ROI – Return on Investment

Return on Investment (ROI) is a measure of the gain (preferably) or loss generated relative to the amount of money that was invested.  ROI is typically expressed as a percentage and is generally used for personal financial decisions, examining the profitability of a company, or comparing different investments.  It can also be used to evaluate a project or process improvement to decide whether spending money on a project makes sense.  The formula is shown below-

ROI

  • A negative ROI says the project would result in an overall loss of money
  • An ROI at zero is neither a loss or gain scenario
  • A positive ROI is a beneficial result, and the larger the value the greater the gain

Gain from investment could include many factors, such as energy savings, reduced scrap savings, cost per part due to increased throughput savings, and many more.  It is important to analyze the full impact and to truly understand all of the savings that can be realized.

Cost of investment also could have many factors, including the capital cost, installation costs, downtime cost for installation, and others.  The same care should be taken to fully capture the cost of the investment.

Example – installing a Super Air Nozzles (14 SCFM compressed air consumption) in place of 1/4″ open pipe (33 SCFM of air consumption consumption) .  Using the Cost Savings Calculator on the EXAIR website, model 1100 nozzle will save $1,710 in energy costs. The model 1100 nozzle costs $37, assuming a $5 compression fitting and $50 in labor to install, the result is a Cost of Investment of $92.00. The ROI calculation for Year 1 is-

ROI2

ROI = 1,759% – a very large and positive value.  Payback time is only 13 working days.

Armed with the knowledge of a high ROI, it should be easier to get projects approved and funded.  Not proceeding with the project costs more than implementing it.

If you have questions regarding ROI and need help in determining the gain and cost from invest values for a project that includes an EXAIR Intelligent Compressed Air® Product, feel free to contact EXAIR and myself or one of our Application Engineers can help you determine the best solution.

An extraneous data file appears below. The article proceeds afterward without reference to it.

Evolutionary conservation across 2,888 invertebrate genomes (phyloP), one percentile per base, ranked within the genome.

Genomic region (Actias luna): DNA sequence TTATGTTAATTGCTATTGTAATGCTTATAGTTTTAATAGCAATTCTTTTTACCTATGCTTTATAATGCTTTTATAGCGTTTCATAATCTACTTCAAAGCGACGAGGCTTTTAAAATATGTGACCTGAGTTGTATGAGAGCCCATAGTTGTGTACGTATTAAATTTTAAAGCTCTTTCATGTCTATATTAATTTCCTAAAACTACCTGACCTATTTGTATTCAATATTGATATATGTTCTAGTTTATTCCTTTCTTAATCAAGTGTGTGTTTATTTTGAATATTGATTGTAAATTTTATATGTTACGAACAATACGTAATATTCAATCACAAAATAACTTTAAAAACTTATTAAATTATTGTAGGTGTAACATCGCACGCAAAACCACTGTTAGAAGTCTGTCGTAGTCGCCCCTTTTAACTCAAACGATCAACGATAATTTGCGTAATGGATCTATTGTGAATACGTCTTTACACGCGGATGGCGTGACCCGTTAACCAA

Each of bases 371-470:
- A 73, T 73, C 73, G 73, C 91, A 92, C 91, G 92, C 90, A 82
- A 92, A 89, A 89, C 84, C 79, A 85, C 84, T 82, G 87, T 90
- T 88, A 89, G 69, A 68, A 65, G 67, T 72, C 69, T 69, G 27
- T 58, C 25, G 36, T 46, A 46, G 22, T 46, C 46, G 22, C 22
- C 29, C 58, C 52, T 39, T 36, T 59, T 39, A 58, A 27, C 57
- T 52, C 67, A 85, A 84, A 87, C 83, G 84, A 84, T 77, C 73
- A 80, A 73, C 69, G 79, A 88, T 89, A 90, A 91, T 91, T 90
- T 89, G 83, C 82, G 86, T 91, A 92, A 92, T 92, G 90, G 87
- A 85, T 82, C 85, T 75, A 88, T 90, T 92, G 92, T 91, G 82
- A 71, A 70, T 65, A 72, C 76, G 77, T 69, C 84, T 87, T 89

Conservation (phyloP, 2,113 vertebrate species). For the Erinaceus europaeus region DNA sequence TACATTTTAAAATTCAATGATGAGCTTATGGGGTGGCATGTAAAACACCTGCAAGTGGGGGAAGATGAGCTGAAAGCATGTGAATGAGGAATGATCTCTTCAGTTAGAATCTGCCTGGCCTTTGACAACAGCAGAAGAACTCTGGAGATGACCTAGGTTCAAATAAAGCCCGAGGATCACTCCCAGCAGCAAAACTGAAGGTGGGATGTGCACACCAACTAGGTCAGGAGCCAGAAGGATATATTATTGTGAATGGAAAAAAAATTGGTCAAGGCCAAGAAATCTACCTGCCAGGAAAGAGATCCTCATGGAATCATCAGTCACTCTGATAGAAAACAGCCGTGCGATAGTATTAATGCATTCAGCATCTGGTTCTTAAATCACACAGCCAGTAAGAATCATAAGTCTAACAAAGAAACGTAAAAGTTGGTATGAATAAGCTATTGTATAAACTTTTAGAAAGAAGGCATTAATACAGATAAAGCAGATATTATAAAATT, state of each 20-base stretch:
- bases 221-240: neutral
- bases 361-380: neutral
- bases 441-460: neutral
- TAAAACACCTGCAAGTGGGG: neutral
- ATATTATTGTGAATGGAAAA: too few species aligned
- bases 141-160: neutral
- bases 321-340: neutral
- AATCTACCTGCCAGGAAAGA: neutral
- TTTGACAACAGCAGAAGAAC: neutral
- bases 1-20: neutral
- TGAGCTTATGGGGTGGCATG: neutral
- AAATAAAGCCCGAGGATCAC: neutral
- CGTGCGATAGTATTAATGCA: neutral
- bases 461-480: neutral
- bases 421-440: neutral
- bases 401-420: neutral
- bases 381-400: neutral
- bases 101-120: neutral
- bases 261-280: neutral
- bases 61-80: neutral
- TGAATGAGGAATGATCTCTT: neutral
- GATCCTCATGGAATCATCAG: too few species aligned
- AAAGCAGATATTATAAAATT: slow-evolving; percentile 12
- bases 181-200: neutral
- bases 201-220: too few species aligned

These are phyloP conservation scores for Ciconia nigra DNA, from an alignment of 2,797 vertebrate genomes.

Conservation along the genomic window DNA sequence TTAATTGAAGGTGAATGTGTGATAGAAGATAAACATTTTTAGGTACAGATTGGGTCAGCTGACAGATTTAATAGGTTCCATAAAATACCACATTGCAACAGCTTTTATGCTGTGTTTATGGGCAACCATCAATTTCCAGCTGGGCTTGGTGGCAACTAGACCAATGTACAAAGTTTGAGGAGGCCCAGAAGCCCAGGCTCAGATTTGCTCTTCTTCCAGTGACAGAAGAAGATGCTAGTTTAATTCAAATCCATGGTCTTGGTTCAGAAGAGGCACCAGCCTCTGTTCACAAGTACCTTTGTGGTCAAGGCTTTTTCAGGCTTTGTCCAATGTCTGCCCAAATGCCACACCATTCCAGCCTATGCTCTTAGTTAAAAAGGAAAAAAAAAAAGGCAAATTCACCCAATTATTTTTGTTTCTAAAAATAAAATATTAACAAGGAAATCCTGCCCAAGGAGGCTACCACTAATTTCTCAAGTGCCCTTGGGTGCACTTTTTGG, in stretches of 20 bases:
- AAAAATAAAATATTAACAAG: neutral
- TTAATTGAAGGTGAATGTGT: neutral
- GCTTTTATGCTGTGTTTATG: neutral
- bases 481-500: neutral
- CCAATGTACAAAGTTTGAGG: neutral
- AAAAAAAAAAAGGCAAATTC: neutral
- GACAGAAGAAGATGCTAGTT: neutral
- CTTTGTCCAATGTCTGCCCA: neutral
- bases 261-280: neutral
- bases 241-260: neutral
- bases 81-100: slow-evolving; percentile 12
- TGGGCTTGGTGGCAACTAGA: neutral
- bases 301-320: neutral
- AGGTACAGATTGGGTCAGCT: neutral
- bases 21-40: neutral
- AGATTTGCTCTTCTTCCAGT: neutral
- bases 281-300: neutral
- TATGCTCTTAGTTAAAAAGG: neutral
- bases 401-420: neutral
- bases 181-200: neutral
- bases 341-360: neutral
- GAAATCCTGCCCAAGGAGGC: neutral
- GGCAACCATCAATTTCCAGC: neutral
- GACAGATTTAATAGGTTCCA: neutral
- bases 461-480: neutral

Brian Bergmann
Application Engineer

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Twitter: @EXAIR_BB

EXAIR Super Air Knives Increase Production of Jar Labeling Process

When a customer has a problem with a labeling process within their operation, many times they call EXAIR to provide a solution. The company in this example manufactures honey and dispenses it into jars and squeeze bottles. Due to an increase in demand, they were looking to increase their output. To do this, they simply increased the speed of their conveyor to accommodate approximately 70 jars per minute instead of their typical 50 jars per minute. This began to present a problem and they reached out to EXAIR for a solution.

honey SAKs

Honey jars traveling along conveyor and the recommended position of Super Air Knives.

After dispensing the honey, the jars and bottles travel through a washing station. The containers pass through a heated chamber that dries the excess water from the jar. At the higher speed, they were experiencing some residual water left on the containers. This began to pose an issue when they reached the labeling process. With water remaining on the jars, the labels adhesive would not adhere properly. This led to an increased amount of rejections and additional rework time to remove the rest of the label and re-run the defective containers.